home NEWS drawing IN installation drawing IN performance drawing IN sound & video special projectsCV & texts contact


Back and forth. To and fro. In the making of this work there is always movement: between subject and object (the eye and the hand, the looking and the drawing); between thought and action (the plan and the attack, the careful, measured laying-out and the dynamic informalism of the execution); between home and away (the house and the gallery, Poland and Australia, Perth and Melbourne and Canberra). The drawing is a trace, a residue, a means of making concrete what is in many ways a performative practice. Skin of the Wall is a time-based work; a year and a half of living distilled, stilled.

Unlike the automatic drawing of surrealists like André Masson, where the line is allowed to run off into thoughtlessness, pattern, the imaginary, Wlodarczak's drawing is directly, even tightly calibrated to the visible, to the specifics of retinal perceptions. When she draws, she walks around, stands still, sits, lies down, looks around, moving her head up and down and side to side, and each new position or transition creates a revised perspective, a refocussed field of vision. From this cascade of visibility in motion, from what the 19th century psychologist and philosopher William James called the "blooming, buzzing confusion" of sensory inputs, Wlodarczak isolates and records precise, momentary recognitions.

There are details of interior architecture and furniture: corners, cornices, window frames, light fittings, chair legs and tabletops. There are the casual accumulations of domestic space: coffee cups, power cords, ornaments, fruit, even text, in odd letters from the spines and covers of books. Finally, there are bodily encounters: fragments of her partner and collaborator Longin Sarnecki's face (curiously, most often his nose), glances down at her own limbs, even occasional fingers - the artist's hand drawing itself.

Significantly, none of these glimpses is developed. While some objects are immediately recognizable, it is often difficult to identify precisely where a motif or form originates, what a particular rectangle, circle or ellipse describes. Things are not given a prolonged or dedicated examination, but rather just enough attention to register a simple shape, a form, an element which can be lassoed by Wlodarczak's relentless contour line before the eyes move on to the next object, the next vertical accent, curving profile, geometric detail…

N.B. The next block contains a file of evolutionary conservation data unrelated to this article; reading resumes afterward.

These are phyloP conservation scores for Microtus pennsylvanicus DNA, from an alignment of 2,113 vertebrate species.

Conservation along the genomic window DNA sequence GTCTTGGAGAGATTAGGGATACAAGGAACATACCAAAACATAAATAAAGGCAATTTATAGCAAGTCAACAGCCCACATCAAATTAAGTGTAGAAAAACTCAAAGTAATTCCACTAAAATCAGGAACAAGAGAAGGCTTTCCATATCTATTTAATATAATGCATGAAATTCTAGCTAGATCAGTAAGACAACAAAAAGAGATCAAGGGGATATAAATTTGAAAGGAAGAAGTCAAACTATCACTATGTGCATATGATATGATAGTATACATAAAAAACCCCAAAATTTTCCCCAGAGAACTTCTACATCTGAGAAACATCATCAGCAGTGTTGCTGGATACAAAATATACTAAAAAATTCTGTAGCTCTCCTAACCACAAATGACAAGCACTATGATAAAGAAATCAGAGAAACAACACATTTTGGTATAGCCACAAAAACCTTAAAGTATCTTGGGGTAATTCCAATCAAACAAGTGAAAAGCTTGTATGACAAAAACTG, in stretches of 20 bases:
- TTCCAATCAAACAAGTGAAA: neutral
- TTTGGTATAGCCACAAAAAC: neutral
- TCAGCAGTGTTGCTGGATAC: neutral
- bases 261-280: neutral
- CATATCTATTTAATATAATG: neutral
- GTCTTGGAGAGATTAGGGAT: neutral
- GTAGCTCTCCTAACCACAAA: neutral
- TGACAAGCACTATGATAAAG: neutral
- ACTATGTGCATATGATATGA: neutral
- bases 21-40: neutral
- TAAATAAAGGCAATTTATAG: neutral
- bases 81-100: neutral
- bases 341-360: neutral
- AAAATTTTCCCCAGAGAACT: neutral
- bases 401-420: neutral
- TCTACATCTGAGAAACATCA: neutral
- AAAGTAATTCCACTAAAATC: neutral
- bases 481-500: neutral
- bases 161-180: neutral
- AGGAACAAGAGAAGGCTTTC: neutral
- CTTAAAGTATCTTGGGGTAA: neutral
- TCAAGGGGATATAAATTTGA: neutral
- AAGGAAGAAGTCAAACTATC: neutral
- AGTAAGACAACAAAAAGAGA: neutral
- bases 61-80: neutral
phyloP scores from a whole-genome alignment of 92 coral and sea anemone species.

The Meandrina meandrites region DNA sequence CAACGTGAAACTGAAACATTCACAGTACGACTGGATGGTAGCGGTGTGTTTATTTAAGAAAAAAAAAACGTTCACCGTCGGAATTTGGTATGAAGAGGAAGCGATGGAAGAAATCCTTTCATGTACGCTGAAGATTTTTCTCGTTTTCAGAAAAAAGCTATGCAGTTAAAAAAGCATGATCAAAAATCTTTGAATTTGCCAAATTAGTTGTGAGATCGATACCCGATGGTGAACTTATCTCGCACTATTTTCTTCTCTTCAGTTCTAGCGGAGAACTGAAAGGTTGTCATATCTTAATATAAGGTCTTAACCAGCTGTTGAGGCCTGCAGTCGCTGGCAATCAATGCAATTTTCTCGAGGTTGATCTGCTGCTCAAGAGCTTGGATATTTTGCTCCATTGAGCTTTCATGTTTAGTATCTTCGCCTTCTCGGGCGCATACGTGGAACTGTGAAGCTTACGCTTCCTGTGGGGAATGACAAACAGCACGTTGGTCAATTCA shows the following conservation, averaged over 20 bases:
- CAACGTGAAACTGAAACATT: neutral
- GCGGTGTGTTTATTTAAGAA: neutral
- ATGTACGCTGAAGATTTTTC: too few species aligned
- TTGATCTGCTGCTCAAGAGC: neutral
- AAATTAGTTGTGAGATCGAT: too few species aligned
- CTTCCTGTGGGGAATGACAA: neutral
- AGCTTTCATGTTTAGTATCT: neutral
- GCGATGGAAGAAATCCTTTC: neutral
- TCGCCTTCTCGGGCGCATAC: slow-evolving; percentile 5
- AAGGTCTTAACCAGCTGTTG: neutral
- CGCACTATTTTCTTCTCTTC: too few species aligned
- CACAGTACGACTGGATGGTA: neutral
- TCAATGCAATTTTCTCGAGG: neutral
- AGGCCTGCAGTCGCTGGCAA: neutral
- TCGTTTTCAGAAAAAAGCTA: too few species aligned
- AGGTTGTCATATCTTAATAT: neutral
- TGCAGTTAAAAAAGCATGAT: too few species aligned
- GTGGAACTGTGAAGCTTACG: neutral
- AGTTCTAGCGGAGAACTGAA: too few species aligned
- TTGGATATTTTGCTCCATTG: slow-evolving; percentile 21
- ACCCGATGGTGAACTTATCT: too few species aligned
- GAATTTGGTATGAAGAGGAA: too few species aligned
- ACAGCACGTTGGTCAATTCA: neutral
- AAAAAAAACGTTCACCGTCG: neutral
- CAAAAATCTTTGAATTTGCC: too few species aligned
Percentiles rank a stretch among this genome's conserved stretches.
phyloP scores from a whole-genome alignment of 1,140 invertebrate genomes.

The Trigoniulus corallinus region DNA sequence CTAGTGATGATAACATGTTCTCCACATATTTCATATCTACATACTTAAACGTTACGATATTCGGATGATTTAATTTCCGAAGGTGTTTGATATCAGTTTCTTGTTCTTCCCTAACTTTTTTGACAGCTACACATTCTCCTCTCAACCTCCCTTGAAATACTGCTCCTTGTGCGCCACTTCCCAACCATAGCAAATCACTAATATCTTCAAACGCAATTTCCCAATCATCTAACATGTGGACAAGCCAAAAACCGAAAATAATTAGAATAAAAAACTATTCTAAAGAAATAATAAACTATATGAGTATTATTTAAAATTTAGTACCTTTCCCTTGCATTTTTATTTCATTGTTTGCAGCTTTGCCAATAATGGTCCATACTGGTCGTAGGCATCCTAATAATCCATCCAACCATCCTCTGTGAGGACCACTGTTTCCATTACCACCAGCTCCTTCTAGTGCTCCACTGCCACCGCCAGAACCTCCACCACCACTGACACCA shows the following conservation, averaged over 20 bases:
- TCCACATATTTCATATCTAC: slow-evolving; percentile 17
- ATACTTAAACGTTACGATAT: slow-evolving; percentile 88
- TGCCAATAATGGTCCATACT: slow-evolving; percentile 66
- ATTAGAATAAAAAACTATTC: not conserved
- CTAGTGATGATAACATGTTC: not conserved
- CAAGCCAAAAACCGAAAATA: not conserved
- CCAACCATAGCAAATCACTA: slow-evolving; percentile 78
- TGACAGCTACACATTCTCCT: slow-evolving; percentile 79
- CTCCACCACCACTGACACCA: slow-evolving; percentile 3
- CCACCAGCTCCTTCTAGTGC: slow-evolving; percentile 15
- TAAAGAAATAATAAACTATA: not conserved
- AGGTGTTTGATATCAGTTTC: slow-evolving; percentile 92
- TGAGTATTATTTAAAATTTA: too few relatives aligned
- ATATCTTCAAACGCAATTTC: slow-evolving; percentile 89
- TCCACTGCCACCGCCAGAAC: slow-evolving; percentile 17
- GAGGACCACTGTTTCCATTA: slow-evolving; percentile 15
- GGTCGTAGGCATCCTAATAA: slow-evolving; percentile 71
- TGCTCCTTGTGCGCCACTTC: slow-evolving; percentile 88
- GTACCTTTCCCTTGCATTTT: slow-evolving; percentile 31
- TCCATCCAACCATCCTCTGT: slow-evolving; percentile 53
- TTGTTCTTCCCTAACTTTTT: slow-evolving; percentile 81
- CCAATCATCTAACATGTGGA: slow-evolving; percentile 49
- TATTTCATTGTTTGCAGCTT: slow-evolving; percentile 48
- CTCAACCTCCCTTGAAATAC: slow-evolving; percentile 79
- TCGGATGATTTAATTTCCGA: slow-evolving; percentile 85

This is a severe and constant mental and spiritual discipline, to (as Wlodarczak puts it) "record the present time continuous moment". Located somewhere between Buddhism and existentialism, the project involves the conscious creation of unconsciousness, of a kind of "flow" state in which the artist can see (and transcribe) without comprehension, without identification, without desire, without bad faith. Distractions are helpful: constant motion, conversations with Longin ("mostly gossip"), the regular castanet rattle as he shakes up the pigment ink of the white felt tip pen.

Through this drawing-performance, she valorises the act of seeing, raising it from a preliminary to an instrumental role in art production, making it the vibrating, shimmering centre of her practice. She restores independence and equality to the act of seeing and to the things seen. It should not be thought that this hyper-spontaneity, this free, eurythmic, Pollocky dance against the picture plane is some kind of conceptual toss-off, a random neo-dada slacker gesture. Far from it. Wlodarczak's ice-skating tracks are only the tip of a vast berg of process. The lightness and looseness is only possible because of the sturdiness and strength of the underlying infrastructure.